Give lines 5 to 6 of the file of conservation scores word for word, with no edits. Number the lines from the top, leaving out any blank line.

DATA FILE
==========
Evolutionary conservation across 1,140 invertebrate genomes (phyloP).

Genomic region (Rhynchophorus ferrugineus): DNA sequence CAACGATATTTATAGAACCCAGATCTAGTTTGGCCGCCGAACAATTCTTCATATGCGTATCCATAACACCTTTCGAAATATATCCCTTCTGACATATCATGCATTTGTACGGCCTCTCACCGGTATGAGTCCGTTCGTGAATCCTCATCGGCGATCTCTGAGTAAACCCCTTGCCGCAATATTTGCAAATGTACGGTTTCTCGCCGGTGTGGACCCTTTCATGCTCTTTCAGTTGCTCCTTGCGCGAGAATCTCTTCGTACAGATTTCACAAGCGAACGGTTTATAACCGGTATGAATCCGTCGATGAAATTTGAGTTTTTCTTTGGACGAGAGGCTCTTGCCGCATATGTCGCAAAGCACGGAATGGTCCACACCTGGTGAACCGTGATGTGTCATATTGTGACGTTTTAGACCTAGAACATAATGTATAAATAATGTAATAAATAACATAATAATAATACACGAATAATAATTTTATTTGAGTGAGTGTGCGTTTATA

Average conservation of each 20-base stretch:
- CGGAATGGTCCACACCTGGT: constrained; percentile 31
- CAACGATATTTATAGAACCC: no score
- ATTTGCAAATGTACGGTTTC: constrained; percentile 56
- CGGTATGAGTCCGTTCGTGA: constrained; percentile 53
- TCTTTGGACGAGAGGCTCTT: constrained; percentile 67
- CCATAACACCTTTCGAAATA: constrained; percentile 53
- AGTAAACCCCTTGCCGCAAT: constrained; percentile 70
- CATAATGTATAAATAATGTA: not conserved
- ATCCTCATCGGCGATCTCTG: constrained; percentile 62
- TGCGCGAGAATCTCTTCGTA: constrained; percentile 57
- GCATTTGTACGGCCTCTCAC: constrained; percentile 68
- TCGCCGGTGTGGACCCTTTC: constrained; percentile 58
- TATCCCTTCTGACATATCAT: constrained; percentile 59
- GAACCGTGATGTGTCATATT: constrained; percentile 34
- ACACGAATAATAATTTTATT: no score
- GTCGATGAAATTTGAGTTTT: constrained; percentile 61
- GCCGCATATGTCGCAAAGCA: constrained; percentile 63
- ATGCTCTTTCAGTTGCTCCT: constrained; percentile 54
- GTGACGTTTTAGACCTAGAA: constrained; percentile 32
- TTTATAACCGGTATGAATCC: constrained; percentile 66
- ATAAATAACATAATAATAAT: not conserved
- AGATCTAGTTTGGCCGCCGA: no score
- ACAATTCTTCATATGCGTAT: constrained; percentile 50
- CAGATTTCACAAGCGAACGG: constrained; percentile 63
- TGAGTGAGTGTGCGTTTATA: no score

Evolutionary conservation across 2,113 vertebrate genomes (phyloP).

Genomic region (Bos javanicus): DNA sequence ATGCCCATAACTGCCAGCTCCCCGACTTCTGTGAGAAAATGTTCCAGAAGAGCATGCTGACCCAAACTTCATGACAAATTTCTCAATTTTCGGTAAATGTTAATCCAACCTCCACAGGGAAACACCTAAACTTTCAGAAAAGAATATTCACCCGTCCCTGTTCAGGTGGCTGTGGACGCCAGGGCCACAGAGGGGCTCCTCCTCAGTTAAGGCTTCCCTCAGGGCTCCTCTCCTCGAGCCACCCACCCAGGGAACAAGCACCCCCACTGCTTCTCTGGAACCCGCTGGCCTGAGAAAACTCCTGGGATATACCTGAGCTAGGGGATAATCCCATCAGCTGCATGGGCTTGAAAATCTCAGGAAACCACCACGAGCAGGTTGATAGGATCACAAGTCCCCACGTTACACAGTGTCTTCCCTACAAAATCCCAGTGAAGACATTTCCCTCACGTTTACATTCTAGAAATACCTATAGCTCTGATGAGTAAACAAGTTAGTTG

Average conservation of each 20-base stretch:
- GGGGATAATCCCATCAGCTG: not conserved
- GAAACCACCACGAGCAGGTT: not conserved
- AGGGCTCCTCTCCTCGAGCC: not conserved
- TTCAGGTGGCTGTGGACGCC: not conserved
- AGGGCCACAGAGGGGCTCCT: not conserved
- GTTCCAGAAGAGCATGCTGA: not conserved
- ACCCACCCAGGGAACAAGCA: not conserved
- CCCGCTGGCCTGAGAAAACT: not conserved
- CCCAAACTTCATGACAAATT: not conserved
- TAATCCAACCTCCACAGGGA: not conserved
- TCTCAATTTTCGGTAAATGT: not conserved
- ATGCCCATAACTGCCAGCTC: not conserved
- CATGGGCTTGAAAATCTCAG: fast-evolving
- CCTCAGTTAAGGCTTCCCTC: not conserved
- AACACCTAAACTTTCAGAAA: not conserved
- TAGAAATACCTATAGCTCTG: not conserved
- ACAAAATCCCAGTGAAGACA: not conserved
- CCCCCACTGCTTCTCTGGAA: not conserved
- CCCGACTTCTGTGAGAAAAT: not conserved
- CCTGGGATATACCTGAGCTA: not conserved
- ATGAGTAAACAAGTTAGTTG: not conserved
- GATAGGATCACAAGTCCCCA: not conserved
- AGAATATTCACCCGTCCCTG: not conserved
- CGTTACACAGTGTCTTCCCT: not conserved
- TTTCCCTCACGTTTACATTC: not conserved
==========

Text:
- CAACGATATTTATAGAACCC: no score
- ATTTGCAAATGTACGGTTTC: constrained; percentile 56